Crude Studio is a new watch brand with an atelier in Germany near the jewelry/watchmaking town of Pforzheim and a founder who resides on the Spanish tourist island of Ibiza. That already sounds like an intriguing recipe for a watch company. The Gypsetter is the company’s first product, with a name that combines the words “gypsy” and “jet-setter,” alluding to the brand’s target demographic of free-spirited, itinerant spirits. The Crude Gypsetter watch is extremely unique and well-made, yet it isn’t for everyone due to its look. I’m not sure I have what it takes to be a Gypsetter these days, thanks to pandemic-grounding, but I am intimately connected with the mindset that the brand’s creator used while designing this amazing timepiece.
My Crude trip began at a French pastry shop in Los Angeles’ upscale Melrose neighbourhood, when I met Greg, the brand’s founder. He was on one of his gypsy journeys, heading to California to learn about local culture and photograph a lifestyle shot for the Crude brand’s approaching formal debut. The fact that he travelled all the way to L.A. for the shoot (despite the fact that he resides in a vacation area) is certainly a very good signal that he is the type of gypsetter the Gypsetter watch is designed for. Greg did, however, build Crude Studio in the first place to fulfil his sense of style. End Of Advertising Message (Advertising Message) (Advertising Message) (Advert
Crude’s creator moved to Ibiza from Germany some years ago for a fresh life and pace. His main business there is owning a stylish hotel, which has given him the opportunity to not only explore his own aesthetic and lifestyle preferences, but also those of others. Living and working in Ibiza provided the entrepreneur with the best “gypsy” education possible.
Crude is an atelier concept with its own facility, not just a design concept. Given its distinct fashion concept, the Crude Gypsetter watch is unlike many traditional timepieces, yet it has all of the materials, construction quality, and design attention that watch connoisseurs crave. Not after first seeing it, but after knowing its storey and wearing one for a while, I became rapidly enamoured of the Crude Gypsetter. The first thing you notice about the Gypsetter watch is that all of its visible components are made to order. Crude spent a lot of time developing and handcrafting the components that went into the watch because nothing is off-the-shelf. The best timepieces in the world all have one thing in common: they all use highly unique pieces.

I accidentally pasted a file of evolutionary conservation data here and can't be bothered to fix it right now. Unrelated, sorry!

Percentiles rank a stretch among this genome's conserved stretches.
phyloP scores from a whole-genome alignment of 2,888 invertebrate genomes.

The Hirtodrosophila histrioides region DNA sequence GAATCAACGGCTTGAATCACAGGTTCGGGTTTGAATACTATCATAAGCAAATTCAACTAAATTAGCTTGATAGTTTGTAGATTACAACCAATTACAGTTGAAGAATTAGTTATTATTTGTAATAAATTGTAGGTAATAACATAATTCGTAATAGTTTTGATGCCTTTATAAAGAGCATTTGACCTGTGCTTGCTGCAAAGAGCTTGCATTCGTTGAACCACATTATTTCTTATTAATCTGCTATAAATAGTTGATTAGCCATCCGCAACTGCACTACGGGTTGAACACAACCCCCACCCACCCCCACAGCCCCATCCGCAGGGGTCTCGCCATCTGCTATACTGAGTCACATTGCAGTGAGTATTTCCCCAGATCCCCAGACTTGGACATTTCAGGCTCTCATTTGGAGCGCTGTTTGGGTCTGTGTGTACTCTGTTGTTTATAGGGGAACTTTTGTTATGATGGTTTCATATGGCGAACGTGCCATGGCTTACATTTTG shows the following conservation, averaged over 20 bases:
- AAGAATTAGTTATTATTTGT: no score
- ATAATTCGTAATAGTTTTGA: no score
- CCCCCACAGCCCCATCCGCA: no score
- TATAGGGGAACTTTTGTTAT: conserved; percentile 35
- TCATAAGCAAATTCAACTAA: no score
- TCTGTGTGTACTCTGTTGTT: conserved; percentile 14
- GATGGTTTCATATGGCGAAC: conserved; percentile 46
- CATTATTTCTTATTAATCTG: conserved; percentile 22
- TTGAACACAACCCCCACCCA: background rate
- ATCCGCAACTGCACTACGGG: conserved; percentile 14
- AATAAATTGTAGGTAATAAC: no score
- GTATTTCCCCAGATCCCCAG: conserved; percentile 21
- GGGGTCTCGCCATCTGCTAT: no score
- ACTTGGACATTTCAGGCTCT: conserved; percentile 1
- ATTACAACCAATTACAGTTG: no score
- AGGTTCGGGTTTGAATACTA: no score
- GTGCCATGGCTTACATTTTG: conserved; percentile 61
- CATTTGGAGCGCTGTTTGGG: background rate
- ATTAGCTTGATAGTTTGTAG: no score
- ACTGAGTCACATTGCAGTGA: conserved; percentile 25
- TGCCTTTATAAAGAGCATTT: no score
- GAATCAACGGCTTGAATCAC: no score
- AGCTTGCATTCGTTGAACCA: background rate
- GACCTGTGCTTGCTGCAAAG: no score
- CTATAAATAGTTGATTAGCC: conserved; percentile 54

The case is the most visually unique aspect of the Gypsetter watch, and for good reason: it is cast rather than machined (more on that below). If you take the word “Crude” seriously (as the brand wants you to), you’ll get the “raw,” “organic” vibe they’re looking for. Luxury, according to Crude, is about a “lived-in” aesthetic, comparable to the attractiveness of vintage items and the interior design idea of shabby chic. In every manner, the Gypsetter is a luxury watch, but it doesn’t go for the standard clean Parisian-style of luxury that much of the industry is known for. End Of Advertising Message (Advertising Message) (Advertising Message) (Advert
The Gypsetter case is 43mm broad, 13mm thick, and has a lug-to-lug distance of 53mm. The wide lugs, nearly broader strap, and overall presentation on the wrist make it appear fairly huge. The strap itself is a work of art, unlike anything I’ve seen on a watch before. Each leather strap for a Gypsetter watch is custom-made to fit the size of the wearer’s wrist. The strap attaches to lugs that are 24mm wide but bend out to about 33mm broad. On the front, it has a tight weave, but on the back, it has a more classic look. The strap looks and feels more like something from a high-end motorcycle jacket than a watch band. Without its unique strap, the Gypsetter watch would not be what it is. Crude is also expected to release other “vegan” straps in the near future for individuals who don’t care for cowhide. (The leather appeals to me.) Take note of the handmade spring bar hole caps, which are just one of the watch’s many unique features.
Cast sterling silver is used to make each Crude Gypsetter watch casing. In today’s luxury watch market, neither of those things are common. Casting is an older method of metalworking in which liquid hot metal is poured into moulds. It produces an organic surface that is often finished or polished afterward. Metal stamping and machine milling have mostly rendered casting useless in the industrial world, and this is how most modern watch casings are created — and then polished. Crude defies convention by using a casting process to create its cases and opting for a “crude” appearance. The ultimate result is intriguing and natural, precisely as the brand intended.